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Baerbel Lucchitta

Dr. Baerbel Lucchitta was one of the first women in the field of Astrogeology. She started her career by mapping the Moon and instructing the Apollo Astronauts. She worked extensively on the Valles Marineris canyons on Mars, is a vigorous protagonist of glacial flow and other ice-related features on Mars.

Baerbel Lucchitta
Baerbel Lucchitta at the Astrogeology Science Center.

Dr. Lucchitta was awarded the Geological Society of America, Planetary Geology Division, G.K. Gilbert Award in 1995. She was the first woman to receive this award. Baerbel was an early role model for women, as in the beginning of this relatively young field of science and for many years to follow, she was among the very few female Planetary Geologists.

Baerbel Koesters was born on October 2, 1938, in Münster, Germany. She is the second child of Bernhard and Fridel Koesters. For the birth, her mother traveled from the family residence near the French border to the more centrally located city of Münster, as Baerbel's paternal grandfather was a doctor in that town and the Munich Accords, negotiated at that time, raised fear of war. Afterwards, the family returned to their home, eventually in eastern Germany. Baerbel has a brother, one year older (now living in the Canary Islands, Spain), and a sister, 3.5 years younger (now in Kelowna, Canada).

The children spent their early childhood in Weimar, not far from infamous Buchenwald, during the waning days of World War II. Baerbel attended elementary school for about one week in 1944, until the school was bombed out. She suffered through the heavy bombardment of German cities at the end of Word War II, hiding, terrified, in a vaulted coal cellar. Eventually, American forces advanced on the Weimar area. The family evacuated in fear that the city would be leveled; they traveled on the same road as the inmates of Buchenwald, who were forced to leave and return to the camp when Russian armies advanced from the east. During most of this time, Baerbel's father was first a conscripted soldier and then a prisoner of war in England. After the Yalta agreement, Weimar was occupied by the Russian army. One year later, Fridel Koesters decided to escape confinement behind the Iron Curtain and fled to the west, taking the children to bombed-out Münster to live with Baerbel's grandparents. After his release from England in 1947, Bernhard Koesters rejoined his family and resumed his career as an architect in Münster. Baerbel's mother died in 1987, her father died in 2003.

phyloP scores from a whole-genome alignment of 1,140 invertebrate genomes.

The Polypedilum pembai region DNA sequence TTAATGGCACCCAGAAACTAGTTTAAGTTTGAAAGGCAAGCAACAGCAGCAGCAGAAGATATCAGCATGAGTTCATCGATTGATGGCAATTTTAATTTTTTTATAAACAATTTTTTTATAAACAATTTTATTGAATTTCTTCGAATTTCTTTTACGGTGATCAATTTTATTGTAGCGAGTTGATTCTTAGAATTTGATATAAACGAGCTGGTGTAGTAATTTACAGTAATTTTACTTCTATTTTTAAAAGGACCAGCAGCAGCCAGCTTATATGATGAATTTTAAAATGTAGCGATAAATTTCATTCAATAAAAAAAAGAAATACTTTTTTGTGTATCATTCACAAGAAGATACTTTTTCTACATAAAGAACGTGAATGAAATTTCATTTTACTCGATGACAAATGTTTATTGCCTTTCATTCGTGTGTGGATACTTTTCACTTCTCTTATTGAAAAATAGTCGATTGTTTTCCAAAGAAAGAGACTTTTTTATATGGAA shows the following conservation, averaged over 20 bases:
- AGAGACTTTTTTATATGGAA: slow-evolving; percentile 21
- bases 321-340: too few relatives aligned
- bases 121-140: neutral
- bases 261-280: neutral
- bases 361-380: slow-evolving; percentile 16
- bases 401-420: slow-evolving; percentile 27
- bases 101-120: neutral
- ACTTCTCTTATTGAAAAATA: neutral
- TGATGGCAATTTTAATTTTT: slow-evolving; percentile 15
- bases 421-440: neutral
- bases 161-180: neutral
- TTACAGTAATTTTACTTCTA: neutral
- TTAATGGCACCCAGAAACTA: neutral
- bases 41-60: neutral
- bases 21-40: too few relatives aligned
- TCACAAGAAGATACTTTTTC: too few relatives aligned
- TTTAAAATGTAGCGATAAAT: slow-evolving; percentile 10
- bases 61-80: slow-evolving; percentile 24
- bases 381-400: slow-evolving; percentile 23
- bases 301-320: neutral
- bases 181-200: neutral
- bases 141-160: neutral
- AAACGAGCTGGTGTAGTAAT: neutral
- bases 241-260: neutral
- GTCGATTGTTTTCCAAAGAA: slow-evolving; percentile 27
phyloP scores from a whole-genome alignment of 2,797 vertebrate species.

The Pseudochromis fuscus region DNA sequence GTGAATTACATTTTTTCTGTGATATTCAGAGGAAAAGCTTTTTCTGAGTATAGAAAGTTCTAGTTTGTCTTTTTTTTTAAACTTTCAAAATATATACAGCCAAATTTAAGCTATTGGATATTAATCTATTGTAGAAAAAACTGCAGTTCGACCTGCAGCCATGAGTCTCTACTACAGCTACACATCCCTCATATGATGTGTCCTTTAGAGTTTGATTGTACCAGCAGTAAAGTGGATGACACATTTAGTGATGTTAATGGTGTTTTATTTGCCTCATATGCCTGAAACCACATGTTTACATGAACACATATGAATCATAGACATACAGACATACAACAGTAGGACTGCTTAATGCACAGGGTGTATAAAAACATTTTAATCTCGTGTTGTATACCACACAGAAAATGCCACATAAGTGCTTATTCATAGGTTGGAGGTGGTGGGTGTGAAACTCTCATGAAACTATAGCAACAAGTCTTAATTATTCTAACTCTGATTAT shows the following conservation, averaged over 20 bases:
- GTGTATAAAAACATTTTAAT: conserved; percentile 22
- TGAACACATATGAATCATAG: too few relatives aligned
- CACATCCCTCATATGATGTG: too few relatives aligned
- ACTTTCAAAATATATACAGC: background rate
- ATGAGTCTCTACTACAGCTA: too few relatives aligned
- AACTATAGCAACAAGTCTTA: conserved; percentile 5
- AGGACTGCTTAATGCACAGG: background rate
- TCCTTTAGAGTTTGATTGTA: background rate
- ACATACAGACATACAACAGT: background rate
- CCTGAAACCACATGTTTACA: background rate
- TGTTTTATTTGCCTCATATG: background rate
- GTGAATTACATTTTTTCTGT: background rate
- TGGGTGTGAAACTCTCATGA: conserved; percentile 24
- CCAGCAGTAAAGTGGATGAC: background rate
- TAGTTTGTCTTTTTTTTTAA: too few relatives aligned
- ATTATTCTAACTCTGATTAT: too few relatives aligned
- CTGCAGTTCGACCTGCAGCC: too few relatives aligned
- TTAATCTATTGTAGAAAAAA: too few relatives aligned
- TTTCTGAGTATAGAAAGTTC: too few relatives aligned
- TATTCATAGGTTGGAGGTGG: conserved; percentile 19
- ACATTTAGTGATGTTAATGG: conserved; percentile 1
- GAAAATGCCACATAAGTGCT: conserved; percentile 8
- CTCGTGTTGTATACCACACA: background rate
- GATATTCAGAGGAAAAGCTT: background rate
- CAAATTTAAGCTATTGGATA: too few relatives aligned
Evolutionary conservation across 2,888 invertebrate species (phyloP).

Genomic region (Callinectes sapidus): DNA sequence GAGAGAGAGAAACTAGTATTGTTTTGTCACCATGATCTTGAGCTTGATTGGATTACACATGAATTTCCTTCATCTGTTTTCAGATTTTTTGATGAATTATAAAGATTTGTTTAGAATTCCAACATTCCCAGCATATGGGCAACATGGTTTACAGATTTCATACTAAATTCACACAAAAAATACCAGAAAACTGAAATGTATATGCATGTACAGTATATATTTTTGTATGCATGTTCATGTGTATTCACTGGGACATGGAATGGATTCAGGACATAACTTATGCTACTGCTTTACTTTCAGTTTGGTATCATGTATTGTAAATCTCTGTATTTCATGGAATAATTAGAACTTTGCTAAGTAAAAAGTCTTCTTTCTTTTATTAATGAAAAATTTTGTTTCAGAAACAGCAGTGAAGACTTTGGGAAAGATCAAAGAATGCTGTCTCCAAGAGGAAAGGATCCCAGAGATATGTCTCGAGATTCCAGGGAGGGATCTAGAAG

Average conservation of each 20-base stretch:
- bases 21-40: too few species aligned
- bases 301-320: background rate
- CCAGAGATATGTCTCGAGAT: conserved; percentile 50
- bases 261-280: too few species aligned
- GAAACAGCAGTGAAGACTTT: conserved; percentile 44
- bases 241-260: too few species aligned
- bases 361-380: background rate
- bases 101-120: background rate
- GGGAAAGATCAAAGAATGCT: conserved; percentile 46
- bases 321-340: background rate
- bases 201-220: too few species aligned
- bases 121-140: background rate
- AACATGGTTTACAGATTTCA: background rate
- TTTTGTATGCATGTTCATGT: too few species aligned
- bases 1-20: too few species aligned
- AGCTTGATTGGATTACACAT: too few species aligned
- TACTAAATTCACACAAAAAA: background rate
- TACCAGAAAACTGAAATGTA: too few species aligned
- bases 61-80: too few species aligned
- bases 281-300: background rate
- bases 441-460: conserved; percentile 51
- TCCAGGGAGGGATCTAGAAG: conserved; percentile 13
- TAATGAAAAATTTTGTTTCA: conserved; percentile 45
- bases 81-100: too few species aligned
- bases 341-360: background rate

As a child, Baerbel remembers becoming interested in geologic processes more than in the rocks themselves. On vacations with her mother to Swabia in southern Germany, she noticed that the Jura Cliffs were full of Jurassic marine fossils, but was bothered by the marine fossils being contained in the now dry cliffs. She wondered how these animals and marine rocks got so high and so far out of the sea. She also remembers being very puzzled as to how the low-lying Rhine River could have cut a narrow slot through the mountain range that harbors the massive Lorelei Rock. She was a tomboy who competed with her older brother, but also loved to sit alone and read.

Baerbel posing on Grover
Baerbel posing on Grover, the USGS's geologic rover used for astronaut training (1972).